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It is my understanding that a Hilbert number is any number of the form $4n + 1$.

According to

https://en.wikipedia.org/wiki/Hilbert_number#CITEREFFlanneryFlannery2000

it seems that these numbers were named in honor of Hilbert almost twenty years ago.

My question is: Does anyone know why; or what connection they may have had to David Hilbert who was not a number theorist; and so, I am imagining, did not study them.

Or did he?

Does anyone know for sure?

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The context, I am told, is that Hilbert wanted to illustrate that the uniqueness of prime factorization is not a completely obvious claim that needs no proof.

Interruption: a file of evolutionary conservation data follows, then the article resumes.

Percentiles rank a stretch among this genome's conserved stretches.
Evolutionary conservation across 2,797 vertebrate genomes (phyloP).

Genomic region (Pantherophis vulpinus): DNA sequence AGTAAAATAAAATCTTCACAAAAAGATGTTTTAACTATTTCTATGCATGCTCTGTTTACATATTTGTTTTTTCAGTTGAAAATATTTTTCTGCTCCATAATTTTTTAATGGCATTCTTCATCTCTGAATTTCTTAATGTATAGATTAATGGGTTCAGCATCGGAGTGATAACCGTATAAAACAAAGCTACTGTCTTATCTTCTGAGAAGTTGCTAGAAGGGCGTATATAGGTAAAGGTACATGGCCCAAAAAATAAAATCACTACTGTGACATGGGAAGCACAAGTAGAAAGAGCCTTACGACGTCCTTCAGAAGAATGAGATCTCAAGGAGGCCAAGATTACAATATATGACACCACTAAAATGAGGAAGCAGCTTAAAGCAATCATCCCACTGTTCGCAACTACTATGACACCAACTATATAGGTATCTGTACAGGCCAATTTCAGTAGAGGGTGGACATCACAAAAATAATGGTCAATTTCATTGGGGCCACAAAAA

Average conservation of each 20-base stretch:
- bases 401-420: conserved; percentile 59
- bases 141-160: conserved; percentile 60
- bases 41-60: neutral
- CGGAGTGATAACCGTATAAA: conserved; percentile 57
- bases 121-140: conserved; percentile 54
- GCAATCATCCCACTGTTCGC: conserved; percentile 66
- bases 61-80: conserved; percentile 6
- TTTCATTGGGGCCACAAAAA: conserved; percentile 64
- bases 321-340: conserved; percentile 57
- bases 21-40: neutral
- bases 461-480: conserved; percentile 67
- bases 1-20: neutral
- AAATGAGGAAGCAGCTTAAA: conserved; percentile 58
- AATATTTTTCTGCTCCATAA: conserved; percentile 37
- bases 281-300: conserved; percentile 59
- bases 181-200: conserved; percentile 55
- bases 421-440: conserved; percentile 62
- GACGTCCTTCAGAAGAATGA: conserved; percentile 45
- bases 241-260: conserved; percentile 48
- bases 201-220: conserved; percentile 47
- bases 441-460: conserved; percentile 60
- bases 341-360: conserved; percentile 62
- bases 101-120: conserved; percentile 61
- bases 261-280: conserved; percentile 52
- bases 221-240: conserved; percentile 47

To this end, we introduce Hilbert numbers (which indeed have a rather silly definition out of context) and Hilbert primes (which are Hilbert numbers $n$ whose only Hilbert number divisors are $1$ and $n$ itself). Hilbert primes are not Hilbert numbers which are prime in the ordinary sense: for example, $9$ is a Hilbert prime because its only nontrivial factor, $3$, is not a Hilbert number.

Every Hilbert number has a "prime factorization" into Hilbert primes. But that factorization is not unique; for example, $441$ has two prime factorizations $$441 = 21 \cdot 21 = 9 \cdot 49.$$

(I'm not positive that Hilbert himself used this as an example; I can't find a source for this.)

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